I thought it might be useful to share with you some ideas from our family life as to how we try to improve the breadth and depth of Bible input in addition to our daily "quiet times". You mustn't think we've got it sorted — the devil would love my proud heart to think that! We're only little trees, but we long to grow, and you may find one or two of these things helpful. I've got seven ideas to share: it's not an exhaustive list; I know you will have more ideas.

1. We learn memory verses together. I learnt quite a few verses when I became a Christian over 20 years ago, but in later years barely learnt any. It's been great to revive the habit recently with our children who are really good at it. Memory verses are the real swords of the Spirit that David talked about this morning. They so often pop up just when you need them.

2. We sometimes have Christian music on. This needs care: quite a lot of the so-called Christian music out there has about as much to do with the Bible as the Spice Girls do, so it's not much help. But I got a new Stuart Townend CD last week which is fantastic, and the kids love to listen to Colin Buchanan who is a brilliant Australian performer and does loads of Bible songs.

3. On my desk at work I have a Proverbs desk diary with a quote from the book of Proverbs for each day of the year. A scripture screen-saver for your computer would be another option. You can also get daily Bible readings delivered to your email in-box. I read Bible-related websites and blogs on the Internet most days.

4. Recently I've been listening to sermons in the car. Other people like to listen to recordings of the Bible itself. Over the last four months I've listened to 76 sermons from one preacher on the book of Romans - only 150 to go! Christian radio may be another option for you.

5. Christian reading is very important. I try to read at least one Christian book for each secular book or novel I read. Like Christian music, so-called Christian books can sometimes have little to do with the Bible, so it's important to be discerning. I also subscribe to a monthly Christian magazine called the Briefing, which has some great articles about how the Bible works out in the world we live in.

6. Talking to people about our Bible reading is very important! If I have a good insight from my daily reading I often try to tell somebody about it: either Penny or the kids, or send a friend an email. I know a vicar who each week makes a stack of cards with his Bible verse of the week written on each one, and he gives it out to everyone he meets that week, Christian or not Christian, and sees if there is a chance to discuss it with them.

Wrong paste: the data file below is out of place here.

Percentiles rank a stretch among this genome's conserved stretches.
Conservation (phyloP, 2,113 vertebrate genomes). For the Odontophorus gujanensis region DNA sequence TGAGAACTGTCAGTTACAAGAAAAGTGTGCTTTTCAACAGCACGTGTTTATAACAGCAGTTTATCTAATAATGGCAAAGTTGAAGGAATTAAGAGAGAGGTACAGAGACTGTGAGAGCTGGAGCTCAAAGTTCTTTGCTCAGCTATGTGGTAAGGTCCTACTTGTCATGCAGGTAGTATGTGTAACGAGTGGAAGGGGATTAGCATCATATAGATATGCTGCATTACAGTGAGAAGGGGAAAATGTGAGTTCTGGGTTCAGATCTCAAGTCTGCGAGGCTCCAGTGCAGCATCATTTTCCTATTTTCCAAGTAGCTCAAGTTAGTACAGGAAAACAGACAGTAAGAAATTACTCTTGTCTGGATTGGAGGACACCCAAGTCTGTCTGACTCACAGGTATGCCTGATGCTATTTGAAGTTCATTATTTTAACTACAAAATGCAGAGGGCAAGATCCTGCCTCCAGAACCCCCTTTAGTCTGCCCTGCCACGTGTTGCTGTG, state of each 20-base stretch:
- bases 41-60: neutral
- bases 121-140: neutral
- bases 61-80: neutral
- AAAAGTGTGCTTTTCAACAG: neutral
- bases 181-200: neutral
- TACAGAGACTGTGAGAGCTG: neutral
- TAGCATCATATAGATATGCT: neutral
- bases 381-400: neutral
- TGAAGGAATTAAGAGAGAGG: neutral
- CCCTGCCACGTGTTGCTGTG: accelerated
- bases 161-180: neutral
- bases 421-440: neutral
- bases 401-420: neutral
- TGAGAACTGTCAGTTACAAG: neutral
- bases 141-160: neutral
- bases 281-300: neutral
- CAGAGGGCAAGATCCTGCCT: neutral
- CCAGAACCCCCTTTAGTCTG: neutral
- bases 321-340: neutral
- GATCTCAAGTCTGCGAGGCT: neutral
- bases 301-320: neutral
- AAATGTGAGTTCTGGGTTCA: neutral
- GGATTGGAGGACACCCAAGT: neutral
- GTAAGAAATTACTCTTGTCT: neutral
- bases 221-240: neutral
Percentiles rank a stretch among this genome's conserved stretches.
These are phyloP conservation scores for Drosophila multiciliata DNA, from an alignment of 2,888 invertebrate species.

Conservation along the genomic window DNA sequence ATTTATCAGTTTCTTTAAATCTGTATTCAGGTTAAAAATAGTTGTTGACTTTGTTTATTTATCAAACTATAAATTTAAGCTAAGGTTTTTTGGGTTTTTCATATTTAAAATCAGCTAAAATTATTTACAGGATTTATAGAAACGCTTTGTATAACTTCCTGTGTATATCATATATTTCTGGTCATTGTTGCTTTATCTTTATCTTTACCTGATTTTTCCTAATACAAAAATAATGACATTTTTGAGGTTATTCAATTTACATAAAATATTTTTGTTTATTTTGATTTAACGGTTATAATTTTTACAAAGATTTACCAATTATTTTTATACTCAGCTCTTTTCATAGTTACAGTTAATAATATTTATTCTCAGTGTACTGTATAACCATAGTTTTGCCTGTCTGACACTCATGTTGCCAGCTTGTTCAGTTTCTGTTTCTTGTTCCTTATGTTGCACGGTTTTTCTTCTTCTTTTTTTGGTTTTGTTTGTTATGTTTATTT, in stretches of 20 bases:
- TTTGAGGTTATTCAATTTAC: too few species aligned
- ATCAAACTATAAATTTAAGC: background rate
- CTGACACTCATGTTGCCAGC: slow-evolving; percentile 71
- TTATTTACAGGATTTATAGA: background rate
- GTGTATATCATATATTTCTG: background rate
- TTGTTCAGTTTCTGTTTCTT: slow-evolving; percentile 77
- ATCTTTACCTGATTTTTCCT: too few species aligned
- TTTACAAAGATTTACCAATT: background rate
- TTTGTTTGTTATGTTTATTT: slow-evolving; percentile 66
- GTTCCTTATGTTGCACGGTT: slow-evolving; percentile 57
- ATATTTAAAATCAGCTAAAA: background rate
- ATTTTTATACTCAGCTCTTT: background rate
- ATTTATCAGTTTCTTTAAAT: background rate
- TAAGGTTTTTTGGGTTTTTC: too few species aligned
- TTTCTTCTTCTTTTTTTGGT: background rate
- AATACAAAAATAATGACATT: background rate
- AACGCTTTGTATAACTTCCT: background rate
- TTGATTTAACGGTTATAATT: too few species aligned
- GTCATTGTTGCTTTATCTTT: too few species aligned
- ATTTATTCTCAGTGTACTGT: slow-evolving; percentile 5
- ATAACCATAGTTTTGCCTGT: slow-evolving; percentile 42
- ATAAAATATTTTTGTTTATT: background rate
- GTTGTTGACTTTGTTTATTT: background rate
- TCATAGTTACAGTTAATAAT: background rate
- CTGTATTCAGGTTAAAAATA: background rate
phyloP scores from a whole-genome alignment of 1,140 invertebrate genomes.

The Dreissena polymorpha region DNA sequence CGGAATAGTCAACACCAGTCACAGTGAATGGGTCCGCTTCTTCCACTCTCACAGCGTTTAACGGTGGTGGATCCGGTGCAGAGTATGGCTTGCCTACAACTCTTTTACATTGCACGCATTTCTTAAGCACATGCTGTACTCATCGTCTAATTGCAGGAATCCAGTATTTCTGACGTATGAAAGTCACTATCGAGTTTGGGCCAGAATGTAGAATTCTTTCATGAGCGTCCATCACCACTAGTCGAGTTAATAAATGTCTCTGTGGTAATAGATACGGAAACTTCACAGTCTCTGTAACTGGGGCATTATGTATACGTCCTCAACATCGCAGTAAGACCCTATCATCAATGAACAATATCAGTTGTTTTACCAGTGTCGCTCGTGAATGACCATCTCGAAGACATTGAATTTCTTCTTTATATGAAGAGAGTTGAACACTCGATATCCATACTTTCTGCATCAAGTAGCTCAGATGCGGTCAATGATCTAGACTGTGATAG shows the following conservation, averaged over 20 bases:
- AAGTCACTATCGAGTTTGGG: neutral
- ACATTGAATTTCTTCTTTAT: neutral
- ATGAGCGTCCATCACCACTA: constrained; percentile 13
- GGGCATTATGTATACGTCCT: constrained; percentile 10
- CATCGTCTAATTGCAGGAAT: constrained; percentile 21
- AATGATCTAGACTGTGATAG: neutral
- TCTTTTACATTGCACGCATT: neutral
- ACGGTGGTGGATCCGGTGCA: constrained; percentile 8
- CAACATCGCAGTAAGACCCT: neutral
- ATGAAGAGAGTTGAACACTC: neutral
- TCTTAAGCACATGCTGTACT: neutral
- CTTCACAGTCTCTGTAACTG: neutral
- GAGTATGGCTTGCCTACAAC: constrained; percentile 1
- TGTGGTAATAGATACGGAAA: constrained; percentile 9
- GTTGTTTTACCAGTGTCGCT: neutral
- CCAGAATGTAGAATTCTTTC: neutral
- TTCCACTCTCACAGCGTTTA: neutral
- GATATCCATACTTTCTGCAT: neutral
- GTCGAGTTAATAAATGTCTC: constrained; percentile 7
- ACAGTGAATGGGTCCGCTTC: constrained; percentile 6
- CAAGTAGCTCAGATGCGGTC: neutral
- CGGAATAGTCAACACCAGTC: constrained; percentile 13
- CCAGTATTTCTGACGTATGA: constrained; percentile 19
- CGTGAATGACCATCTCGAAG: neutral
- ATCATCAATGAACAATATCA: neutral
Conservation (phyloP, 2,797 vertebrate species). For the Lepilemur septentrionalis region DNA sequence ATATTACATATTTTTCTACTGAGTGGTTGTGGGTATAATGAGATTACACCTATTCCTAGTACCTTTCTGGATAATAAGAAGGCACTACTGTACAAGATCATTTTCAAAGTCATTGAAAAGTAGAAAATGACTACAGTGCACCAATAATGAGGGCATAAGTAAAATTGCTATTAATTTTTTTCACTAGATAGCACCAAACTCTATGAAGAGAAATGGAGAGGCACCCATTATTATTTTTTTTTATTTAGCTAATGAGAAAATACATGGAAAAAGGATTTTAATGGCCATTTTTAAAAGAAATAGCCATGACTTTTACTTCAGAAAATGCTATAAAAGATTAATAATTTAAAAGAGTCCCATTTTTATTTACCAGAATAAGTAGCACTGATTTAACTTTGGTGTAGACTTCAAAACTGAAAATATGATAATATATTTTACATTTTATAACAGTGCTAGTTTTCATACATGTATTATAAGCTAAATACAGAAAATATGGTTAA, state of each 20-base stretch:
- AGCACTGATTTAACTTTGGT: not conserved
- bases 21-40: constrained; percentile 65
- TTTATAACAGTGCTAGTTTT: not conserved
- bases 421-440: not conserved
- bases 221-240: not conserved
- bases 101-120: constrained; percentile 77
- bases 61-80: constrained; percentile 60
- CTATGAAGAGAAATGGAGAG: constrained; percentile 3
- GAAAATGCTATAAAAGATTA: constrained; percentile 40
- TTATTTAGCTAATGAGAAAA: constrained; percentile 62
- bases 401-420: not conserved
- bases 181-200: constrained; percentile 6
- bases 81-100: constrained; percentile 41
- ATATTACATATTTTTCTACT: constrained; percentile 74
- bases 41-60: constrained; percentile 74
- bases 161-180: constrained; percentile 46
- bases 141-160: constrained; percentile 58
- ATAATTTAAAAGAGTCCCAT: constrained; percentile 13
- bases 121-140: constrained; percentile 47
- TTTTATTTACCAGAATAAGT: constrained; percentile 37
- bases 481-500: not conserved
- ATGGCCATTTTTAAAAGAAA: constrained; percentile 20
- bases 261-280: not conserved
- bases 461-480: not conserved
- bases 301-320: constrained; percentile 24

7. For increasing my depth of delight in the Bible there's no substitute for actual Bible study. For me this largely revolves around sermon and homegroup study preparation. But when there's nothing particular to prepare for I still try to have some kind of study on the go in addition to my daily reading.

So, there are some ideas how to increase the level of Bible nourishment in our lives in the Spirit of Psalm 1. Perhaps there are some things there that you can use, and I'm sure you have plenty of ideas of your own. The important thing is to make sure we are putting our roots down deeply into the word, however we do it.

I mustn't neglect to remind you, of course, that the most important thing of all is to put it into practise, as David reminded us again this morning. Jesus gives us a similar contrast to the picture we have in this Psalm of weightless chaff and rooted tree. He says we can either build our lives on sand or rock. Everyone who hears these words of mine and puts them into practise is like a wise man who built his house on the rockref. Building God's word into our lives is a constant process of applying what we've read to what we are doing, 24 by 7.


[Last picture: a forest]

To summarise all that I've been saying this evening: Psalm one verse 1 and 2 show us two things.

Verse 1 shows us how not to be chaff. If we don't want to waste our lives they need to be rooted by God; planted as trees. The only way this can happen is if we make a decisive break from sin and turn to God. It is tragic that so many millions of lives are utterly, utterly wasted. Just chaff blowing in the wind when they ought to be full of the weighty glory of God. If you know that that's your life then please don't leave here tonight without doing something about it.

Verse 2 shows us how not to be bonsai. Bonsai believers are easily overwhelmed by troubles that they ought to be towering above. It distresses me deeply that so many Christians seem to be content to remain stunted and weak, too easily shaken by events in their lives, missing out on so many of the blessings of God. I'm preaching to myself here as well, you understand! During the good times we need to push our roots deep into the word of God, then the promise of the Psalm is that we will grow tall and strong and able to withstand any storm when it comes.

So, I felt I ought to preach on Psalm 1 tonight to encourage you at the start of a new year to go on putting your roots deep down into God's word. I hope that you are encouraged by Psalm 1. I hope you will turn back to it often to remind yourselves of the trees we strive to be. It is my prayer that everyone of us this year will understand more deeply all the blessings we have from God. Amen.